Grand Tour of The Kilpatricks

8 hr 46 min.  41.43km. Height gain 1,642m. 

A friend Martin Reid mentioned several weeks ago if I was interested in an idea of his. It was to ‘summit’ every hill in the Kilparticks over 300m in one go. Must admit it was not something I had been dreaming about. In fact if honest it had never even occurred to me in my wildest dreams. However as mentioned in ‘Lockdown Escapism‘ you have to be inventive and creative in the current restrictions so I signed up for it. Now Martin is a man who loves bagging hills. He has done all the Munros* and is on his way to doing them for a second time. I therefore left him to plan the route and locate all the hills, itself quite an obsessive past time.

We set a date and a few days before he sent me the list of hills and in what order. Up to that point in the back of my mind I thought there might be 9 or 10 such. When his forensic list came to 19 it suddenly felt this was going to be a challenge and not just a quirky thing to do. All these hills had names, many of them quite colourfully and we were aiming to set foot on some that were probably little loved and unknown but nevertheless had a name! Berry Bank and Brown Hill seemed realistic descriptions but Thief’s hill, Jesus Thimble and Doughnot hill leave much more to the imagination. Some were completely forested over making the actual summit hard to find. Others were flat, unmarked and featureless also making it debatable where the top is. We would also be guessing what would be best routes between hills as a good deal of the time there was no trail just wet bog or marsh. So overall distance and difficulty was also guesswork. I rather carelessly thought 6 hours would do it with no justification other than it sounded about right. 

So last Thursday we set off from Cochno car park at 0930 with me quite happy to trust Martin’s navigation skills. Many of the hills had trig points**, some had cairns and others had no indicators whatsoever. Although technically we were aiming to run, in actual fact much of the time when we were in boggy or wooded areas it was simply plodding through long grass. In order to get to the first and most eastern ‘peak’ we started out on a paved road before making a gradual climb to Jesus Thimble. Halfway to Birny hill (no. 2) we made a small detour to a cairn. It was below 300m but was there for a purpose. Great views sometimes trump ‘great’ height. After no. 3 we made our way round Burncrooks reservoir to head for the intriguingly named Thief’s hill (4) and a struggle to find where it was. I imagined with a name like that it would appear like a hideaway or defensive looking. Instead a featureless, flat plain with no ‘X’ marks the spot. 

We were starting to find a common problem in ascertaining which hill was which. Had it not been for Martin’s skills I would have got lost. Was also starting to wonder – it had taken 3 hours to do the first 4 hills. Although these had been far apart we still had 15 more to go. My time estimate was starting to look wildly optimistic. Sunset was 5:40pm. I began to think bringing my head torch as an afterthought had been a wise move. However the 3 Duncolm hills were quickly done so that was an encouragement. The forecast had been good but temperature most of day was not much above freezing and also wet and windy. Even had hailstones on a few occasions. The sun appeared a bit in the afternoon.

From Fynloch hill (no. 8) Meikle Saughen brae (9) looked a long way away over the bog. Amazing how distance in the hills often looks exaggerated. If not careful this perspective can lend itself to the impression that everything is harder than it actually is. What is on the horizon might in fact be only 20 mins. away. 10 and 11 were at the extremities from our start point so when that was done it felt we were turning a corner. Doughnot hill (12) is one of the more visited Kilpatrick hills. Reaching there also heralded sections with less bog and marsh. 13 and 14 I can’t recall much. Craigrestie (15) was difficult to find as it was in the woods and not at all apparent where it was. We had all but decided to give up when Martin reckoned on a way in. Upon reaching a particular tree he stopped and declared it Craigrestie. Who was I to argue.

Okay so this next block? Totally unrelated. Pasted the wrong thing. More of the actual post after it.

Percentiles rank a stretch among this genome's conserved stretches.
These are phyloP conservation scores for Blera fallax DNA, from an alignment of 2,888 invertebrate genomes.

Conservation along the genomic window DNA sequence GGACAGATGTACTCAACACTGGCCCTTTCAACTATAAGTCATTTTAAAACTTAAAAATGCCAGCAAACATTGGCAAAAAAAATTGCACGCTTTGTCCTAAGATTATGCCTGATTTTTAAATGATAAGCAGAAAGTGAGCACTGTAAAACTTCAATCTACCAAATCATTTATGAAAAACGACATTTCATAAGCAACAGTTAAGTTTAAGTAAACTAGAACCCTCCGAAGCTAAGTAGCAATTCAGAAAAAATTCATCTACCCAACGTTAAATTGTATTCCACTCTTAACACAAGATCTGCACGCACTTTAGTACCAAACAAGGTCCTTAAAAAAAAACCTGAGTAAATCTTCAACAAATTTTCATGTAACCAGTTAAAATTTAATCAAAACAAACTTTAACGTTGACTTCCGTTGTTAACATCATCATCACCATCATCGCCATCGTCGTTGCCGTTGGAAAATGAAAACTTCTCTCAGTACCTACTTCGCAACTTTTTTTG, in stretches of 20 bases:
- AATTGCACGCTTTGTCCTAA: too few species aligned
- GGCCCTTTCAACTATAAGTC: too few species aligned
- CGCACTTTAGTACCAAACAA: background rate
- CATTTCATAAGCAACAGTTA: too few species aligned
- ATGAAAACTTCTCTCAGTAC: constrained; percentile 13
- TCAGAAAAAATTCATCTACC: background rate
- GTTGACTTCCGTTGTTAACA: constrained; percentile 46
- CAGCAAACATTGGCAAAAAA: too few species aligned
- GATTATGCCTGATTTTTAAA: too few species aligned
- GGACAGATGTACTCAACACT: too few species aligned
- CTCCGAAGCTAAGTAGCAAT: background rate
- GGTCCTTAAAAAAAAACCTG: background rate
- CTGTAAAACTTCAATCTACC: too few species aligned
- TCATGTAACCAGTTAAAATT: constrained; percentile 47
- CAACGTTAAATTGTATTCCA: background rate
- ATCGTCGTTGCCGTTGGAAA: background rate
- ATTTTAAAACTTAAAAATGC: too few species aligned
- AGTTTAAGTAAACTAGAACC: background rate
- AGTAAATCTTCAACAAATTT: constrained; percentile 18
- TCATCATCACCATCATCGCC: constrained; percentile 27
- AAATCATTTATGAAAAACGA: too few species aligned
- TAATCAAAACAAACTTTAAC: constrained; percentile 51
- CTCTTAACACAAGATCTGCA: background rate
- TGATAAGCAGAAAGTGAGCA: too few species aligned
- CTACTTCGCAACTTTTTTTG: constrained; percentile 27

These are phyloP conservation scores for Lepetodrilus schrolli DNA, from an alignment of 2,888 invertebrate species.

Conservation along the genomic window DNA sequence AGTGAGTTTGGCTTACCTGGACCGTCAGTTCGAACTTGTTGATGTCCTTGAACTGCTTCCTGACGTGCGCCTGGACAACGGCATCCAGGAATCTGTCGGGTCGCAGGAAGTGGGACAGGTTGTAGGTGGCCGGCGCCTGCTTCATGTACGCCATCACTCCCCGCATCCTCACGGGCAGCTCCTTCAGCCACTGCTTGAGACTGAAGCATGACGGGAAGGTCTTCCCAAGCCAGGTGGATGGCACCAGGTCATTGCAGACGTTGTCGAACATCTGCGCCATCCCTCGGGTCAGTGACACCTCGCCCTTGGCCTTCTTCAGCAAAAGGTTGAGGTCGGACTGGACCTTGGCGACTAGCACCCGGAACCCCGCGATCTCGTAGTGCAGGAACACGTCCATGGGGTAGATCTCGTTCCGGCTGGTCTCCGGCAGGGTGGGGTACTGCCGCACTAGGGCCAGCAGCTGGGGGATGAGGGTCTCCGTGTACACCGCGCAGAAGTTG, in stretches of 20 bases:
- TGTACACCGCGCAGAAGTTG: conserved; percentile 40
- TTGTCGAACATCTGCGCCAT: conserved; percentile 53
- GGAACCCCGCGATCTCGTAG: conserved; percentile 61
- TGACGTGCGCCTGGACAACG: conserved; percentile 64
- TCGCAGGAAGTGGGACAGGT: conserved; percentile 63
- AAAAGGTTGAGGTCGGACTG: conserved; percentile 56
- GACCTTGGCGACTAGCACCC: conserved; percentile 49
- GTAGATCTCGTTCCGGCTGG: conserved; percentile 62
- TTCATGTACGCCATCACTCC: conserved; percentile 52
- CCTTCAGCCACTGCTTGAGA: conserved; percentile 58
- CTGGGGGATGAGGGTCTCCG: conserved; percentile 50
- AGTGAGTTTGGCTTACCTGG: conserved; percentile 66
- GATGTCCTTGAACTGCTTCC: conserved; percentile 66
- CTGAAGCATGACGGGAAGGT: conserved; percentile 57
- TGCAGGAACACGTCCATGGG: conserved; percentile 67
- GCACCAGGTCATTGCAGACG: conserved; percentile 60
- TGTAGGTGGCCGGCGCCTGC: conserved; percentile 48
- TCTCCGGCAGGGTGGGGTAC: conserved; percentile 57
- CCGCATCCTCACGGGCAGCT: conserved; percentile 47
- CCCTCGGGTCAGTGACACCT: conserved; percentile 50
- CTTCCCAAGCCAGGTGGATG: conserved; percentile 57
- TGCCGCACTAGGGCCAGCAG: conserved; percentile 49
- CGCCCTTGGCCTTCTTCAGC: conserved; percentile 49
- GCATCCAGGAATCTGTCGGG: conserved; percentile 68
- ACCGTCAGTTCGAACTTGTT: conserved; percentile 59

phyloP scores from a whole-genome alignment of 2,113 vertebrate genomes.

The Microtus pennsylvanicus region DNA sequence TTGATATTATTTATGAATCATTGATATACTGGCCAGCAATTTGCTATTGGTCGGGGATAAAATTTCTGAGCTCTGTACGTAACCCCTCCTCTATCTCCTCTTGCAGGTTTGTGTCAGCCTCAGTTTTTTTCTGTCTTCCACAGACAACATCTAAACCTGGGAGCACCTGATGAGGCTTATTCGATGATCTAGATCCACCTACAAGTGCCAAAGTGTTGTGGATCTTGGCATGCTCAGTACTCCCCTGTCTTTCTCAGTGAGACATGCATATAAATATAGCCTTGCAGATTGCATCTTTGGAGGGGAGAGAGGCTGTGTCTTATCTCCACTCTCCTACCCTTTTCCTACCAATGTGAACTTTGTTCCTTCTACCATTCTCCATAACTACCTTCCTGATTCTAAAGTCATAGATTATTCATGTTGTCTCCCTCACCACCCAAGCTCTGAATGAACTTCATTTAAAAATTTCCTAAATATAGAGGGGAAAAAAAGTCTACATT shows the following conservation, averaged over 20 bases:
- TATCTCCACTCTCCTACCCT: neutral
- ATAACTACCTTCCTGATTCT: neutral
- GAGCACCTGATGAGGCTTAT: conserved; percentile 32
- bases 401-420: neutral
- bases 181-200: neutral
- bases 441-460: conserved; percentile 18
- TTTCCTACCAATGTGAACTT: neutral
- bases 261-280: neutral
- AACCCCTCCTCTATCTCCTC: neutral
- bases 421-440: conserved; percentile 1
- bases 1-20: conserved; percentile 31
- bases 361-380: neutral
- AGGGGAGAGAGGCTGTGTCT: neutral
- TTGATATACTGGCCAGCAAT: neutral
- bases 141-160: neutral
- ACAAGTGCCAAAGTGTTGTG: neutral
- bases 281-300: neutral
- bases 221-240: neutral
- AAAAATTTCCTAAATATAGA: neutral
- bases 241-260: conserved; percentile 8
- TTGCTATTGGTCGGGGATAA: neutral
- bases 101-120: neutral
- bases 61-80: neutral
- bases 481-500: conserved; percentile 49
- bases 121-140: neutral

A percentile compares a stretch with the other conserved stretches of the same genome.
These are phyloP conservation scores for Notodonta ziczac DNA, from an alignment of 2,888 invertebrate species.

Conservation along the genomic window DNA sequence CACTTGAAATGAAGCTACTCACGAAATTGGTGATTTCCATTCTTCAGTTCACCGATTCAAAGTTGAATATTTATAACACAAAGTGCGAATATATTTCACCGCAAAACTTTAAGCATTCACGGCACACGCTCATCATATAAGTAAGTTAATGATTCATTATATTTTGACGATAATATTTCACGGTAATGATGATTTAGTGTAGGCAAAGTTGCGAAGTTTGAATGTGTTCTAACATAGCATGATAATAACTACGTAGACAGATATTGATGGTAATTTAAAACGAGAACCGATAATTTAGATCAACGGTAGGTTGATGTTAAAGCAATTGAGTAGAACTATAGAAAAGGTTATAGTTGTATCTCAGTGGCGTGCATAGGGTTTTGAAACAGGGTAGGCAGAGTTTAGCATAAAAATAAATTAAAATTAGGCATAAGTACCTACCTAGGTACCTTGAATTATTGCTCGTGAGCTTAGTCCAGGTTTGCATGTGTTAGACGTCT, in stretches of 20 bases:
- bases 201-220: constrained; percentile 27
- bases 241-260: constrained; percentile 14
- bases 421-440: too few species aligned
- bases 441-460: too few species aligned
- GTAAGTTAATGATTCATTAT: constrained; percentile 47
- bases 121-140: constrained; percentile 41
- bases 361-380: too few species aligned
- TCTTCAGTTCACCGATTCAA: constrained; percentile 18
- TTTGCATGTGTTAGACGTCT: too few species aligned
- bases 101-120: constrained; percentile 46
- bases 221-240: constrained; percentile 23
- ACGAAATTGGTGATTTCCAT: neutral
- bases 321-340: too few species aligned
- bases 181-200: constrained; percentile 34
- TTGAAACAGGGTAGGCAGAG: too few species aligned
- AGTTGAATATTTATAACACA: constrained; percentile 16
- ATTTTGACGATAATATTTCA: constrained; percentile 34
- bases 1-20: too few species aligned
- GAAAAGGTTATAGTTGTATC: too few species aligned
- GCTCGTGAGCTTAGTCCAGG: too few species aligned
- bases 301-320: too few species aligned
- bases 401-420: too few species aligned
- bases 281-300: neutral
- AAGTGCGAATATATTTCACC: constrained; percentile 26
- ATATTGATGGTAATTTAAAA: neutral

On to Berry Bank (16) where we got a great view of the 3 Duncolm hills lined up in the rare sunshine and which we had done earlier in day.

Then on to the popular Slacks and Cochno Hill (17 & 18). Midway between them at Greenside reservoir stopped to chat briefly with 2 young guys who were just setting out. They had walked from Glasgow and seemed not to be bothered that there was only about an hour of daylight left. Interesting how the hills can make people do things they may not be totally prepared and planned for (speaking to myself). Our last hill was ‘out of the way’ Craighurst (no. 19). It deserves a mention, mainly because it was the last, and not for any aesthetic or majestic impression made upon me. Was grateful to Martin for sharing some welcome biscuits as I had no food or drink left and was starting to feel a bit weary. 

Energised we descended to Jaw Reservoir where dusk was quite atmospheric. A clear sky with the moon over the water a good end to the day as we made the final descent down the muddy slopes to the car park. Thanks Martin for planning and navigating what was a memorable day.

*   A Munro is a Scottish hill or mountain over 3,000 feet (about 914 metres). There are 282.

** Trig points are concrete pillars placed at particular places usually the tops of hills or mountains. 

7 thoughts on “Grand Tour of The Kilpatricks

  1. Excellent journey – one feels that you have been on the trek with you. Also reminds me of climbing the mountains in PNG and actually living at 6000ft above Sealevel. Many thanks,,, Global Nomad…

    Liked by 1 person

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